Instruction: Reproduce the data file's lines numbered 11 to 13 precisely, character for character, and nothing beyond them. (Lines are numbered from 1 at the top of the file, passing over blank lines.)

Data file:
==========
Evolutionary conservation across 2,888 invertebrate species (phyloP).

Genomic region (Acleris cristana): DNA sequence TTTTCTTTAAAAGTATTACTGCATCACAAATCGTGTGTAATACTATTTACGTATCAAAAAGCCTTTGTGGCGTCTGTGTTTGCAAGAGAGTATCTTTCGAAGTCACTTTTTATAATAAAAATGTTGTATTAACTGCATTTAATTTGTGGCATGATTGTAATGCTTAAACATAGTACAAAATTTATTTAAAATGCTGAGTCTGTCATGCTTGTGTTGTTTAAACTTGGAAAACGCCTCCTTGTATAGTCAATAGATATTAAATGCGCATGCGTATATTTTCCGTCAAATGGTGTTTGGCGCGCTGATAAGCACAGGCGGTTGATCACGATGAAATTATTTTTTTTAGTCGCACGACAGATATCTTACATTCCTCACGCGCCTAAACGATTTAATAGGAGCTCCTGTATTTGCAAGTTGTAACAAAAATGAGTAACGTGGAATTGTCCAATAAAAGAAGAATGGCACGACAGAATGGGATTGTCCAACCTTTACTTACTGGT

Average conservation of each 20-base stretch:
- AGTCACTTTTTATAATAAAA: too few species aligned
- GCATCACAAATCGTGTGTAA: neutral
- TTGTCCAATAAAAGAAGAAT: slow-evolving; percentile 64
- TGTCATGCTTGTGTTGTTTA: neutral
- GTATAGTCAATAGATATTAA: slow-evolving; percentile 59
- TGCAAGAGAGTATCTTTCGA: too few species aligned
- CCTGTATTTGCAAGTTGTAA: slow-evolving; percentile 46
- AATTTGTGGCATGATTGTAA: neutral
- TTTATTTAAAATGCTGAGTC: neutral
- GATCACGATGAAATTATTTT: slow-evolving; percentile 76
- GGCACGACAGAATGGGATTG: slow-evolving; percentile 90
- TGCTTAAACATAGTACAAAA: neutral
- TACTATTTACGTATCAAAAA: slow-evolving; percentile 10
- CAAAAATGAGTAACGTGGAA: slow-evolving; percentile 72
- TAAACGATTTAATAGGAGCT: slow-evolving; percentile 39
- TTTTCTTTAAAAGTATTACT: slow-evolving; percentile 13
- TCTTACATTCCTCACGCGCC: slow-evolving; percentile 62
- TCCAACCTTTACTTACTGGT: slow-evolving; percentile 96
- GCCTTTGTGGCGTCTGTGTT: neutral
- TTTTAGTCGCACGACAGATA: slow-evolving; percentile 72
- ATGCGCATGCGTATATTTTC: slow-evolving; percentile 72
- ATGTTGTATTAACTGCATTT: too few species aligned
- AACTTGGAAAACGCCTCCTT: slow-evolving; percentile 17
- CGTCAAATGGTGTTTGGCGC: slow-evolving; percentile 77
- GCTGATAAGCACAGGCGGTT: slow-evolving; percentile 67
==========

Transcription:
- AATTTGTGGCATGATTGTAA: neutral
- TTTATTTAAAATGCTGAGTC: neutral
- GATCACGATGAAATTATTTT: slow-evolving; percentile 76